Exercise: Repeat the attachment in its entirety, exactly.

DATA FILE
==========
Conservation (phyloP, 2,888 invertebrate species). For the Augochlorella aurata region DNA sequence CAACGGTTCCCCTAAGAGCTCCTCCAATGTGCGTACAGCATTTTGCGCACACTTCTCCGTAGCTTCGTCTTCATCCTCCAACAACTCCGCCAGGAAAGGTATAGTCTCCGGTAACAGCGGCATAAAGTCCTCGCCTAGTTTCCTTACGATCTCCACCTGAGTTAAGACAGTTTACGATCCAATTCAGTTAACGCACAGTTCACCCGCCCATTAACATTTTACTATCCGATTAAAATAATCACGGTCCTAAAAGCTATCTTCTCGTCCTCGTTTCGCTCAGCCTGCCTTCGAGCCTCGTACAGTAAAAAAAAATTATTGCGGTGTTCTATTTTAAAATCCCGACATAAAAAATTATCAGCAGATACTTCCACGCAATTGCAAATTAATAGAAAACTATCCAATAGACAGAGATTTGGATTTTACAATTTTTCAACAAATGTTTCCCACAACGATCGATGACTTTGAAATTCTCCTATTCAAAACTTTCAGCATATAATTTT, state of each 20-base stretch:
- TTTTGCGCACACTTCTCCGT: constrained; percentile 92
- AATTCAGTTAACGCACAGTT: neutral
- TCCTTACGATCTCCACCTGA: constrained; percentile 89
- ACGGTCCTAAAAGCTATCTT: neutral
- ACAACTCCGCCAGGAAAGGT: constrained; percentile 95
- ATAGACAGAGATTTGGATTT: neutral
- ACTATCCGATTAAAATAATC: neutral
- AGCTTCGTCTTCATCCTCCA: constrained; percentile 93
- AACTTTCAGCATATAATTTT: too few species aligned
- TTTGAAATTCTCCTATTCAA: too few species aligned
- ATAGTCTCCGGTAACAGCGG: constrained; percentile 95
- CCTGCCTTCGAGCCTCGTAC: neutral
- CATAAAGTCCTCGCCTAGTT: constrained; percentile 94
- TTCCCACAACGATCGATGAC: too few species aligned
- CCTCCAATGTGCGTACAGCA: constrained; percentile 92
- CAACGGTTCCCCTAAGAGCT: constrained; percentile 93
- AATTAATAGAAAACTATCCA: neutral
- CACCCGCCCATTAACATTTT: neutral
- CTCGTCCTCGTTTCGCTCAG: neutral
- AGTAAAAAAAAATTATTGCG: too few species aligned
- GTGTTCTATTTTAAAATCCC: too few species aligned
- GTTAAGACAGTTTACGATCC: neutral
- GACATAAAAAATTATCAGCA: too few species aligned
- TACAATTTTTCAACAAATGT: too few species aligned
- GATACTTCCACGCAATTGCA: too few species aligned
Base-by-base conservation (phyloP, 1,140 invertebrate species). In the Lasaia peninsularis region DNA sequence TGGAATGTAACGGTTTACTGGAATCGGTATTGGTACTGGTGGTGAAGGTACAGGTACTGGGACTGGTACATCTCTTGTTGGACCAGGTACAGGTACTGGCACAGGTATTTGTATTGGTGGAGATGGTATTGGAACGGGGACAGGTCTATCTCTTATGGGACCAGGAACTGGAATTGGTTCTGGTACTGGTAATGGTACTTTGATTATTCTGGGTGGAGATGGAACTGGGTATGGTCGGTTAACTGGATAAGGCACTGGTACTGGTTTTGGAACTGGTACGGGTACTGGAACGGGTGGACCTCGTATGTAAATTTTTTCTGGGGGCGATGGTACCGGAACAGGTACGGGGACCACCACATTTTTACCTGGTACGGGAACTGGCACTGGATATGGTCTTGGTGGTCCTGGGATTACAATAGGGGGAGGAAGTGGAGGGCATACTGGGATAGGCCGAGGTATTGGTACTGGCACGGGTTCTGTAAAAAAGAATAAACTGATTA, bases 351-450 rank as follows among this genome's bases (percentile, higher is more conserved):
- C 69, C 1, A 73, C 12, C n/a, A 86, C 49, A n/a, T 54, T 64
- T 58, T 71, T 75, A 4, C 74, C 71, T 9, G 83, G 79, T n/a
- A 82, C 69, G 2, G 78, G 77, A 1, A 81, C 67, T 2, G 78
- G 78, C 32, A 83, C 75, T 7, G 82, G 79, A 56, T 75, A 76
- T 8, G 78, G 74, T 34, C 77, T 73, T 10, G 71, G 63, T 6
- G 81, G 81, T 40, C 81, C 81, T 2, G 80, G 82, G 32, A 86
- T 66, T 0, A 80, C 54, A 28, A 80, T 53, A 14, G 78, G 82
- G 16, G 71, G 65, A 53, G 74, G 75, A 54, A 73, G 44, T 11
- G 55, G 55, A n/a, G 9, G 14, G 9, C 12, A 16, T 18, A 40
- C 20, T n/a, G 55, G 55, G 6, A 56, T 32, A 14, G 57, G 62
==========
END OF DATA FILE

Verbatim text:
Conservation (phyloP, 2,888 invertebrate species). For the Augochlorella aurata region DNA sequence CAACGGTTCCCCTAAGAGCTCCTCCAATGTGCGTACAGCATTTTGCGCACACTTCTCCGTAGCTTCGTCTTCATCCTCCAACAACTCCGCCAGGAAAGGTATAGTCTCCGGTAACAGCGGCATAAAGTCCTCGCCTAGTTTCCTTACGATCTCCACCTGAGTTAAGACAGTTTACGATCCAATTCAGTTAACGCACAGTTCACCCGCCCATTAACATTTTACTATCCGATTAAAATAATCACGGTCCTAAAAGCTATCTTCTCGTCCTCGTTTCGCTCAGCCTGCCTTCGAGCCTCGTACAGTAAAAAAAAATTATTGCGGTGTTCTATTTTAAAATCCCGACATAAAAAATTATCAGCAGATACTTCCACGCAATTGCAAATTAATAGAAAACTATCCAATAGACAGAGATTTGGATTTTACAATTTTTCAACAAATGTTTCCCACAACGATCGATGACTTTGAAATTCTCCTATTCAAAACTTTCAGCATATAATTTT, state of each 20-base stretch:
- TTTTGCGCACACTTCTCCGT: constrained; percentile 92
- AATTCAGTTAACGCACAGTT: neutral
- TCCTTACGATCTCCACCTGA: constrained; percentile 89
- ACGGTCCTAAAAGCTATCTT: neutral
- ACAACTCCGCCAGGAAAGGT: constrained; percentile 95
- ATAGACAGAGATTTGGATTT: neutral
- ACTATCCGATTAAAATAATC: neutral
- AGCTTCGTCTTCATCCTCCA: constrained; percentile 93
- AACTTTCAGCATATAATTTT: too few species aligned
- TTTGAAATTCTCCTATTCAA: too few species aligned
- ATAGTCTCCGGTAACAGCGG: constrained; percentile 95
- CCTGCCTTCGAGCCTCGTAC: neutral
- CATAAAGTCCTCGCCTAGTT: constrained; percentile 94
- TTCCCACAACGATCGATGAC: too few species aligned
- CCTCCAATGTGCGTACAGCA: constrained; percentile 92
- CAACGGTTCCCCTAAGAGCT: constrained; percentile 93
- AATTAATAGAAAACTATCCA: neutral
- CACCCGCCCATTAACATTTT: neutral
- CTCGTCCTCGTTTCGCTCAG: neutral
- AGTAAAAAAAAATTATTGCG: too few species aligned
- GTGTTCTATTTTAAAATCCC: too few species aligned
- GTTAAGACAGTTTACGATCC: neutral
- GACATAAAAAATTATCAGCA: too few species aligned
- TACAATTTTTCAACAAATGT: too few species aligned
- GATACTTCCACGCAATTGCA: too few species aligned
Base-by-base conservation (phyloP, 1,140 invertebrate species). In the Lasaia peninsularis region DNA sequence TGGAATGTAACGGTTTACTGGAATCGGTATTGGTACTGGTGGTGAAGGTACAGGTACTGGGACTGGTACATCTCTTGTTGGACCAGGTACAGGTACTGGCACAGGTATTTGTATTGGTGGAGATGGTATTGGAACGGGGACAGGTCTATCTCTTATGGGACCAGGAACTGGAATTGGTTCTGGTACTGGTAATGGTACTTTGATTATTCTGGGTGGAGATGGAACTGGGTATGGTCGGTTAACTGGATAAGGCACTGGTACTGGTTTTGGAACTGGTACGGGTACTGGAACGGGTGGACCTCGTATGTAAATTTTTTCTGGGGGCGATGGTACCGGAACAGGTACGGGGACCACCACATTTTTACCTGGTACGGGAACTGGCACTGGATATGGTCTTGGTGGTCCTGGGATTACAATAGGGGGAGGAAGTGGAGGGCATACTGGGATAGGCCGAGGTATTGGTACTGGCACGGGTTCTGTAAAAAAGAATAAACTGATTA, bases 351-450 rank as follows among this genome's bases (percentile, higher is more conserved):
- C 69, C 1, A 73, C 12, C n/a, A 86, C 49, A n/a, T 54, T 64
- T 58, T 71, T 75, A 4, C 74, C 71, T 9, G 83, G 79, T n/a
- A 82, C 69, G 2, G 78, G 77, A 1, A 81, C 67, T 2, G 78
- G 78, C 32, A 83, C 75, T 7, G 82, G 79, A 56, T 75, A 76
- T 8, G 78, G 74, T 34, C 77, T 73, T 10, G 71, G 63, T 6
- G 81, G 81, T 40, C 81, C 81, T 2, G 80, G 82, G 32, A 86
- T 66, T 0, A 80, C 54, A 28, A 80, T 53, A 14, G 78, G 82
- G 16, G 71, G 65, A 53, G 74, G 75, A 54, A 73, G 44, T 11
- G 55, G 55, A n/a, G 9, G 14, G 9, C 12, A 16, T 18, A 40
- C 20, T n/a, G 55, G 55, G 6, A 56, T 32, A 14, G 57, G 62